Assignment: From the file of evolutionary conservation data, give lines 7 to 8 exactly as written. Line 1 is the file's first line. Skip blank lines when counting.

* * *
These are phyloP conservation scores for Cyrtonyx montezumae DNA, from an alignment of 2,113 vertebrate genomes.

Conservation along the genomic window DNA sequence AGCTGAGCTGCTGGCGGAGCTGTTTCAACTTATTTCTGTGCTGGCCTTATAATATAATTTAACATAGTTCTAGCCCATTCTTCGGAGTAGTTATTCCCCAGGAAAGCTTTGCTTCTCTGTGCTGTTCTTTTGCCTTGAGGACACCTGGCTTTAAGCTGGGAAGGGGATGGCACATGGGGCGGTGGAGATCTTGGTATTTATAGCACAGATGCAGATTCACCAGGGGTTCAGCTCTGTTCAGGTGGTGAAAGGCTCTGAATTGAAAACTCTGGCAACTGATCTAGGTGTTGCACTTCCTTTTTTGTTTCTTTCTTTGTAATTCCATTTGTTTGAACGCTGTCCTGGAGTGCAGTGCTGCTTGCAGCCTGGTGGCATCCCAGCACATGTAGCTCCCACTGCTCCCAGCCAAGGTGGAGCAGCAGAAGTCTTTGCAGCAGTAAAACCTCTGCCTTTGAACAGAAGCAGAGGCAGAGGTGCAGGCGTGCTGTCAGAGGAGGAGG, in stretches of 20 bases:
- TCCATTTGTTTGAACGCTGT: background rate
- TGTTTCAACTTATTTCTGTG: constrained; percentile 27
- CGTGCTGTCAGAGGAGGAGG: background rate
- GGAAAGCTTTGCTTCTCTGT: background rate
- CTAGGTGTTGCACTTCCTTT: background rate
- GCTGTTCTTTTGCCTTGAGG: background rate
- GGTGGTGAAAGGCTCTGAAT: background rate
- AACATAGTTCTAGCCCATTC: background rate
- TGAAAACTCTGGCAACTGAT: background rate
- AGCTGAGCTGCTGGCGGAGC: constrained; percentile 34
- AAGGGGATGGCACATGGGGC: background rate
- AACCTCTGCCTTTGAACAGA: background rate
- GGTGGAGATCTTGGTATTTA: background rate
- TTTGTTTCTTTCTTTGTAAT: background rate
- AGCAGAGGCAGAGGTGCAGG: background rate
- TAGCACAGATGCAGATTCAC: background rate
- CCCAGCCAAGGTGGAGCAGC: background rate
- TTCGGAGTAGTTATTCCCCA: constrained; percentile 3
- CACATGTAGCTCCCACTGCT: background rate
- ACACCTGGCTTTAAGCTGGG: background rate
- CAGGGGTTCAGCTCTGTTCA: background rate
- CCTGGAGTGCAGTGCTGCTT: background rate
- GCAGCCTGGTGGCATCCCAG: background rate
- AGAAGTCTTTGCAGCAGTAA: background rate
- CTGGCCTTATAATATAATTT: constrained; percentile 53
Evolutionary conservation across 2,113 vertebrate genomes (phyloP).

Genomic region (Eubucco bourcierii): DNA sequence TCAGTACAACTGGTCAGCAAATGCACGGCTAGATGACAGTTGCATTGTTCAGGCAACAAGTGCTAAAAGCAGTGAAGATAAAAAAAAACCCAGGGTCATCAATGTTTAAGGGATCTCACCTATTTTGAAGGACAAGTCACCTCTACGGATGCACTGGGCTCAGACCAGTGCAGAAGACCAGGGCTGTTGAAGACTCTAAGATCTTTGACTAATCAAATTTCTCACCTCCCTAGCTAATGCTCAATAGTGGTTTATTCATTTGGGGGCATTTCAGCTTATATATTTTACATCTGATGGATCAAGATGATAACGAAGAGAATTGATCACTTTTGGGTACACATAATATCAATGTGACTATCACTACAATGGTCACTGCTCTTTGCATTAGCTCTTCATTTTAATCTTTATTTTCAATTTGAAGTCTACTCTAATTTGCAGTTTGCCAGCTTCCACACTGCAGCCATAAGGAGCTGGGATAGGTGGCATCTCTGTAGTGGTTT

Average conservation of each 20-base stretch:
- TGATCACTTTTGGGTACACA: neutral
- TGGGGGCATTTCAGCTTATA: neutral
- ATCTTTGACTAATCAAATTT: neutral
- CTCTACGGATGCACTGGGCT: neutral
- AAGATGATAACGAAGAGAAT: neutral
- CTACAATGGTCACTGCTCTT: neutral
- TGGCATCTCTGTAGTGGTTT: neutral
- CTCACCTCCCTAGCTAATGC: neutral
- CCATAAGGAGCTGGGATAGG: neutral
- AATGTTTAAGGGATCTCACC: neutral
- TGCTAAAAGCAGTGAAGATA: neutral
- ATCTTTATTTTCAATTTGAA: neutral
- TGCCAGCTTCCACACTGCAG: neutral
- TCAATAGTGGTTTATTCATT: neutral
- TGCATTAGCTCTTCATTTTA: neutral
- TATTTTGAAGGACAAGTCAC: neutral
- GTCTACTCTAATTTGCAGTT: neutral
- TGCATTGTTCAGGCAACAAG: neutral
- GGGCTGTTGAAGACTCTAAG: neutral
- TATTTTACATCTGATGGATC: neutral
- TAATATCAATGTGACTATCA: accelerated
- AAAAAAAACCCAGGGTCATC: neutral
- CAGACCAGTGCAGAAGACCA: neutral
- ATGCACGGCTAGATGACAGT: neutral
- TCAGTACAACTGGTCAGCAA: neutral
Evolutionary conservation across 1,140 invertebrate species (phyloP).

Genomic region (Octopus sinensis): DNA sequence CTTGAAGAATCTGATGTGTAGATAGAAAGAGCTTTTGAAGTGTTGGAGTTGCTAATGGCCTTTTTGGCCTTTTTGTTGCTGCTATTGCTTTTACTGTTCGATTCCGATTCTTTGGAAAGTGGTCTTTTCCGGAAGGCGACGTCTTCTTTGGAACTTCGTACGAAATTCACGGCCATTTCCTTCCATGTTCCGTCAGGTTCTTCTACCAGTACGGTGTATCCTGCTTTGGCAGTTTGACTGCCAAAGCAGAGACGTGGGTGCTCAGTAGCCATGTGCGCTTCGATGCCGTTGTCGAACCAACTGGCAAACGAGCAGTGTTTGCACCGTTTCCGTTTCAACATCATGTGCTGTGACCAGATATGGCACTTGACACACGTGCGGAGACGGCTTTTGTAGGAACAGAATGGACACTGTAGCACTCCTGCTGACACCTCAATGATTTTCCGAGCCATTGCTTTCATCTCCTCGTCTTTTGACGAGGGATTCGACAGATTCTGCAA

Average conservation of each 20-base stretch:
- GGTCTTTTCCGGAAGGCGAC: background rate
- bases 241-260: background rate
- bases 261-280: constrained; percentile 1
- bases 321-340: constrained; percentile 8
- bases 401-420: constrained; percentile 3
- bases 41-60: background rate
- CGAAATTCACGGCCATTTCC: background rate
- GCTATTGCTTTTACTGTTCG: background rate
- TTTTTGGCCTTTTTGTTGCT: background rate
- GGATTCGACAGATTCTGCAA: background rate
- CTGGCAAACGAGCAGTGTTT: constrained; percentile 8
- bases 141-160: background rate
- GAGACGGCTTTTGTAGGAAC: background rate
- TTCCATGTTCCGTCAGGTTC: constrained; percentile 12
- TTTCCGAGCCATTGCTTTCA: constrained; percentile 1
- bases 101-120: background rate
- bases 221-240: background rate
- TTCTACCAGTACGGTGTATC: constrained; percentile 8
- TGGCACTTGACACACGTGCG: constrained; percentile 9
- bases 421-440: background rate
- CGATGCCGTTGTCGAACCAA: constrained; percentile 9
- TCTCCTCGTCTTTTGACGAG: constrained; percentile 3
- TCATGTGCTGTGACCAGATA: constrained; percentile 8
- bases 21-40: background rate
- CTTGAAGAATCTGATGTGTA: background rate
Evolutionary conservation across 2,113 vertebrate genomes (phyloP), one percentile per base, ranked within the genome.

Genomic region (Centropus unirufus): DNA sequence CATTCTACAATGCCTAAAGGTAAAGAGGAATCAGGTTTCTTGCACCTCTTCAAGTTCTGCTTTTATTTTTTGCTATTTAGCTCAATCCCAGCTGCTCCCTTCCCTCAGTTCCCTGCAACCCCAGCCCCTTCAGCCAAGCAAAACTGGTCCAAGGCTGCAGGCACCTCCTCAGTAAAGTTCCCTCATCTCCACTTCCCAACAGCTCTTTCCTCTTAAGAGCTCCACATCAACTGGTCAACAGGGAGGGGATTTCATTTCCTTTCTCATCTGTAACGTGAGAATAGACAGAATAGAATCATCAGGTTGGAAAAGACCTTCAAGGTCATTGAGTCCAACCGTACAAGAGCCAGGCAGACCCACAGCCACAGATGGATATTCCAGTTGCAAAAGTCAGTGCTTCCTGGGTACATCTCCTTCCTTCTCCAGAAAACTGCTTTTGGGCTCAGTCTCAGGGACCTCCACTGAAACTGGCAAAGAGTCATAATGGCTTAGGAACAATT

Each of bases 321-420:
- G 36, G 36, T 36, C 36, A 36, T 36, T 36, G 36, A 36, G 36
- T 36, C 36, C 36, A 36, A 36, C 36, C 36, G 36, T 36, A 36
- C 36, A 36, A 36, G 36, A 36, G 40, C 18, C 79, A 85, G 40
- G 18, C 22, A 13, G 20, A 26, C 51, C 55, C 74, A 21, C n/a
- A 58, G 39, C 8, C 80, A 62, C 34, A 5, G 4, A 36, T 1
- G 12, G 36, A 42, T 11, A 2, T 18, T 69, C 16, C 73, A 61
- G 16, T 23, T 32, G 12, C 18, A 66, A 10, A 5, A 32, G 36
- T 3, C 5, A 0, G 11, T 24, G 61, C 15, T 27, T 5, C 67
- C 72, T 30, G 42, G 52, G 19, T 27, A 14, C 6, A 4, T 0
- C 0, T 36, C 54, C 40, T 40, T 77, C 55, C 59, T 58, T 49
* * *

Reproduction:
- CTAGGTGTTGCACTTCCTTT: background rate
- GCTGTTCTTTTGCCTTGAGG: background rate